Against Transphobia AND Militarism

Chelsea Manning
Former United States Army intelligence officer, whistleblower, and trans activist, Chelsea Manning.

Or, Walking and Chewing Gum While Marxist

Donald Trump’s recent ban (via Twitter) on transgender people serving in the military has put leftists in something of a double-bind. Condemn the abrupt rule change as bigoted and discriminatory (which it absolutely is), and you run the risk of tacitly supporting the military and U.S. imperialism.

If you argue, on the other hand, that nobody—transgender or otherwise—should want to join the military in the first place, you overlook the fact that the military has, for decades, relied on a so-called “economic draft” to fill its ranks with a steady supply of working-class enlistees. Then you risk coming off as a “class-reductionist,” arguing the oppression of LGBT people is a “secondary” concern to the “more important” matters of militarism and capitalism.

So, what’s an LGBT-supporting, anti-war socialist to do…?

Thankfully, we need not pick one cause or the other in this scenario. It is, in fact, quite possible to oppose Trump’s bigoted ban and U.S. militarism at the same time. Or, as the International Socialist Organization’s (ISO) Sherry Wolf put it in a recent tweet, “Walking and chewing gum while Marxist.”

First off, the ban itself is little more than a decree (from a would-be king  who sits atop a golden toilet, at that). Tweets are neither laws nor legal policy. If Trump is serious about the rule change, he will need to issue an executive order.

Second, the U.S. military has no immediate plans to comply with the ban, according to Gen. Joseph Dunford, America’s top military officer. In response to the president’s tweet, Dunford released a memo to all military personnel saying “there will be no modifications” to the military’s policy regarding transgender service members, for now. Trans service members can continue to serve openly, Dunford indicated, until Trump formally informs Secretary of Defense James Mattis, of the rule change.

Finally, Trump’s baseless claim that the Pentagon “cannot be burdened with the tremendous medical costs” associated with transgender-related health care is downright laughable. Contrary to what the Sunday morning talking-heads claim, the Pentagon is not broke.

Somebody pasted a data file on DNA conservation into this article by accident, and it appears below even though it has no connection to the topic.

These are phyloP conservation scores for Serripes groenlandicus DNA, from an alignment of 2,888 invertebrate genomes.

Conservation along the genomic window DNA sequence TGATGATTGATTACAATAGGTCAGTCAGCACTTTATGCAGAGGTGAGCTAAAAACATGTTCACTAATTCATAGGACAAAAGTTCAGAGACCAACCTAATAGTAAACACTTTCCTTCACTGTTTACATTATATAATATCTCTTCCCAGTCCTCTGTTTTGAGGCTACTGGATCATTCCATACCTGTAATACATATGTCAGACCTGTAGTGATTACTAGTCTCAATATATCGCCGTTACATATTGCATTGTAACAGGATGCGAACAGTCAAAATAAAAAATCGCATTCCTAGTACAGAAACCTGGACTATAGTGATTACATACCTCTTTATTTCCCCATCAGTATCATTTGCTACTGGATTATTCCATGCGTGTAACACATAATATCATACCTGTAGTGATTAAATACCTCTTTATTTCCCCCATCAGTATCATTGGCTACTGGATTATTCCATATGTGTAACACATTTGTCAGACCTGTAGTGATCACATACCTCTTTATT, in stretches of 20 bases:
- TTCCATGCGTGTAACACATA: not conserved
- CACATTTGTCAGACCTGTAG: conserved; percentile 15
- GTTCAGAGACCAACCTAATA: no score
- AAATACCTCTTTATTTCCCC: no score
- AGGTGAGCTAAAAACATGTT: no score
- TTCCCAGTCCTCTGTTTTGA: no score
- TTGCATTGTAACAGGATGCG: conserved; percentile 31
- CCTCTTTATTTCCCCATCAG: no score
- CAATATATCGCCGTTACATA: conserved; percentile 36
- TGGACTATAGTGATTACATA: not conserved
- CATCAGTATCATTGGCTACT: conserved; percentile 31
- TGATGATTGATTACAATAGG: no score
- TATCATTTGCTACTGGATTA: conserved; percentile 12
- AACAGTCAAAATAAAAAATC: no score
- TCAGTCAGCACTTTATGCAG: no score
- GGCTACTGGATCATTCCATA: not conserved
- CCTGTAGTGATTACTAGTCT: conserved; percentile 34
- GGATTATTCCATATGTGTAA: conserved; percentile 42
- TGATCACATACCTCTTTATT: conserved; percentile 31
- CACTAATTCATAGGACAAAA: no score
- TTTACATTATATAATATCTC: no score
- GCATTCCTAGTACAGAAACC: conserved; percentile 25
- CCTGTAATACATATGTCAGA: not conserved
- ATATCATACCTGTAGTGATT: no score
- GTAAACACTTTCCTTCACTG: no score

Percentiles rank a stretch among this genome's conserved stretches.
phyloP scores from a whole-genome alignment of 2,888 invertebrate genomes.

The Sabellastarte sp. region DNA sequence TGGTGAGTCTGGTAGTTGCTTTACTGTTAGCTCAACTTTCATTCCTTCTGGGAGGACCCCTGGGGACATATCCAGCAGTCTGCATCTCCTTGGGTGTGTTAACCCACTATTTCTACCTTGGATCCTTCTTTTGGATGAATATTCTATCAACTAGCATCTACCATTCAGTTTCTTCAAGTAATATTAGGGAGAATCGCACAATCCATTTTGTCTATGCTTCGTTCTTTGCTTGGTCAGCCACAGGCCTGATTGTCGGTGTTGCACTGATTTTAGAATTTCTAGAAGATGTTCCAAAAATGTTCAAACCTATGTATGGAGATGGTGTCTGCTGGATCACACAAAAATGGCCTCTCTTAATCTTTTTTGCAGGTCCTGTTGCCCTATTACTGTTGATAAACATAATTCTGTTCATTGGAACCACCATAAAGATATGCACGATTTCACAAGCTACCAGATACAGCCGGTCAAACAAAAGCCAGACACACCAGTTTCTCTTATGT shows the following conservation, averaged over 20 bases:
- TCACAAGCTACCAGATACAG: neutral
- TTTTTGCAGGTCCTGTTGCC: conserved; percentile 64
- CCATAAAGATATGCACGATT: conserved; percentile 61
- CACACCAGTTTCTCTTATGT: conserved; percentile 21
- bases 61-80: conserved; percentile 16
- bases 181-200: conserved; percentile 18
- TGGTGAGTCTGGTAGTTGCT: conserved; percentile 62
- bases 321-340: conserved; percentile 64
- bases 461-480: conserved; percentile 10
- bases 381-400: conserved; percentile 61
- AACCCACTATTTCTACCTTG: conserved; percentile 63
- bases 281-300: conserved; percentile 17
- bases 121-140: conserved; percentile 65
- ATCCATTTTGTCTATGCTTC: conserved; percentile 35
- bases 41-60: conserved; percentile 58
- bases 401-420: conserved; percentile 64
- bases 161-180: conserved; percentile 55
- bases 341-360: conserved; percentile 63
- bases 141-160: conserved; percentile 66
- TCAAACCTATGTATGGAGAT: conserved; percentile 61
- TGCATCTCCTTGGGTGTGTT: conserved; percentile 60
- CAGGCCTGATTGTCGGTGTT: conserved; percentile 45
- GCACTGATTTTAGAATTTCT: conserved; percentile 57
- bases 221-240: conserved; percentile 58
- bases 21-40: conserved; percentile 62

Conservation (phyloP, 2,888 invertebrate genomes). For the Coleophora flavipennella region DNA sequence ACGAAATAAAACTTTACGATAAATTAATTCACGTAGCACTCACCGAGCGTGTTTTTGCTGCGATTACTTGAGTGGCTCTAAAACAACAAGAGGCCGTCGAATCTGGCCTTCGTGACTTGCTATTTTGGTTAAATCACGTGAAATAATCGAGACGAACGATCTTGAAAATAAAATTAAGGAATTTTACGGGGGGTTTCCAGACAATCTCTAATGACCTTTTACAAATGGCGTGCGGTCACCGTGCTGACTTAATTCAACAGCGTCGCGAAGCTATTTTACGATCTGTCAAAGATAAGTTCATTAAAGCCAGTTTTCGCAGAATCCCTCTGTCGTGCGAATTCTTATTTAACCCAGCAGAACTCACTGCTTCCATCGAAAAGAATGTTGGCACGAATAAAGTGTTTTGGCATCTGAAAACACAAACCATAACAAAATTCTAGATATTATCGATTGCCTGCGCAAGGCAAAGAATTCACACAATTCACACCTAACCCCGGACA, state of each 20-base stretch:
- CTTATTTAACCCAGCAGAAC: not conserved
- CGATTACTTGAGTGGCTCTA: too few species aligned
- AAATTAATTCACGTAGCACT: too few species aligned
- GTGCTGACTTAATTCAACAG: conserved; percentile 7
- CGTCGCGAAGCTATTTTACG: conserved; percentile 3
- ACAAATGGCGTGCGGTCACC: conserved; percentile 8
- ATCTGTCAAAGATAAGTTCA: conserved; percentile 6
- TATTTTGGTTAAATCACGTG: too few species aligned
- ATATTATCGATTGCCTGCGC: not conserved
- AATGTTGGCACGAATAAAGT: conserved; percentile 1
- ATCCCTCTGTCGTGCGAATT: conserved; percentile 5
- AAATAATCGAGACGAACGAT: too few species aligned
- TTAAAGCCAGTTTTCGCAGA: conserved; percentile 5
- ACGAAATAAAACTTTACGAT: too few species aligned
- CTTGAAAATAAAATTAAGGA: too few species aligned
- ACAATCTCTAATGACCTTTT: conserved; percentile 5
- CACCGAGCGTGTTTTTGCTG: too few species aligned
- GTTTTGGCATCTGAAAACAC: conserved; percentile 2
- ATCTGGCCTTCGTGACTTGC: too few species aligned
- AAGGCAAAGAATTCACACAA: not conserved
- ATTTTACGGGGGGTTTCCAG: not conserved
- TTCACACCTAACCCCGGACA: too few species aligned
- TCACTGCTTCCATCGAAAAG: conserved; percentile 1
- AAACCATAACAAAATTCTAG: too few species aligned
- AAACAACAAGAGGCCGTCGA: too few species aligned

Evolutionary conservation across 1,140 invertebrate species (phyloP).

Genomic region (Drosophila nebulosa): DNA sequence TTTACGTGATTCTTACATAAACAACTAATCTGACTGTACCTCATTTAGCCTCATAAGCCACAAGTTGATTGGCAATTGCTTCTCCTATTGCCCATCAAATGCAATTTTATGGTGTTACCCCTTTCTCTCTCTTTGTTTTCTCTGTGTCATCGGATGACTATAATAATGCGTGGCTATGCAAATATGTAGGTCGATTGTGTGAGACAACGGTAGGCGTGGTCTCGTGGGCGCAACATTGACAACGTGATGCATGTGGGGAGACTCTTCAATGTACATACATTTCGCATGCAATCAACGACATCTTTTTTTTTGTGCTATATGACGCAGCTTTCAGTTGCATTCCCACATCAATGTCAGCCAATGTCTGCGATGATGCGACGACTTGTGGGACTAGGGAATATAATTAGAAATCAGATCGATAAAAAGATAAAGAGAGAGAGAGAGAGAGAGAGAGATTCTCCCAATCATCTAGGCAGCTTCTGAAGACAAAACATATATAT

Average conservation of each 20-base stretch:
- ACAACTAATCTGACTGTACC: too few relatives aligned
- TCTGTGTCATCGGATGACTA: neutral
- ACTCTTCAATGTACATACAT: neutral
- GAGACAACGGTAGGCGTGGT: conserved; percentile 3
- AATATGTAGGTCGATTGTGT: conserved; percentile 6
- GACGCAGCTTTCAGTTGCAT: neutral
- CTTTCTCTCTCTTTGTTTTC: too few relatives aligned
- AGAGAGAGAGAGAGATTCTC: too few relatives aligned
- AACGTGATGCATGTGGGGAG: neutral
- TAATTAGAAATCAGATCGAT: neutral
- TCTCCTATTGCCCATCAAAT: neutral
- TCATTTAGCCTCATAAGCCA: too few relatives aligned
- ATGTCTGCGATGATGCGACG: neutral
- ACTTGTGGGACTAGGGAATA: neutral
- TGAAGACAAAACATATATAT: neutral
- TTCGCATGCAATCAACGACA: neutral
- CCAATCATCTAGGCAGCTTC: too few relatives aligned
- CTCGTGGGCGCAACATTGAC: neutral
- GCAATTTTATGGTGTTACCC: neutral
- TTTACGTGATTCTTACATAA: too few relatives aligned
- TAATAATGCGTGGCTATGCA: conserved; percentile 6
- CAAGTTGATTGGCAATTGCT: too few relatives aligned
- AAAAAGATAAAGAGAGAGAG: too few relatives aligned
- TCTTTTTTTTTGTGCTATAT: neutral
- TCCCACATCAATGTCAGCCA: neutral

The annual military-spending budget is nearly $600 billion, representing 54 percent of all federal discretionary spending. (“Discretionary” means it is money the state is not obligated to spend. It is optional.)

The Pentagon spends $91.1 million on one (1) F-35 fighter jet, alone. In February, the military signed a deal to purchase 90 F-35s from WMD-manufacturer, Lockheed-Martin. So I am pretty confident the Pentagon can cough up a few extra dollars to cover its transgender service members’ medical costs.

Clearly, this has nothing to do with money and everything to do with a renewed right-wing assault on LGBT rights.

Just hours after issuing his trans-ban, Trump’s Justice Department informed a federal appeals court the worker-protection law, Title VII, which prohibits employers from discriminating on the basis of sexual orientation, does not apply to gay workers. It seems Trump is desperately trying to change the topic from “Russiagate,” the increased tensions among his cabinet, or the fact that the Republican Party is apparently only capable of passing symbolic, non-binding votes repealing Obamacare—not the real thing.

This latest escalation of attacks on LGBT people is meant to whip up support from Trump’s Evangelical base.

“Trump’s ban is an attack on equality,” Fainan Lakha writes in Socialist Worker, “that serves to legitimate violence and discrimination against trans people inside and outside the military.”

There are approximately 15,500 transgender men and women currently serving on active duty in the armed forces, according to a study by the Rand Corporation. Another 134,000 trans people are military veterans. These Americans risk losing their incomes, pensions, and health care if they are to suddenly be discharged.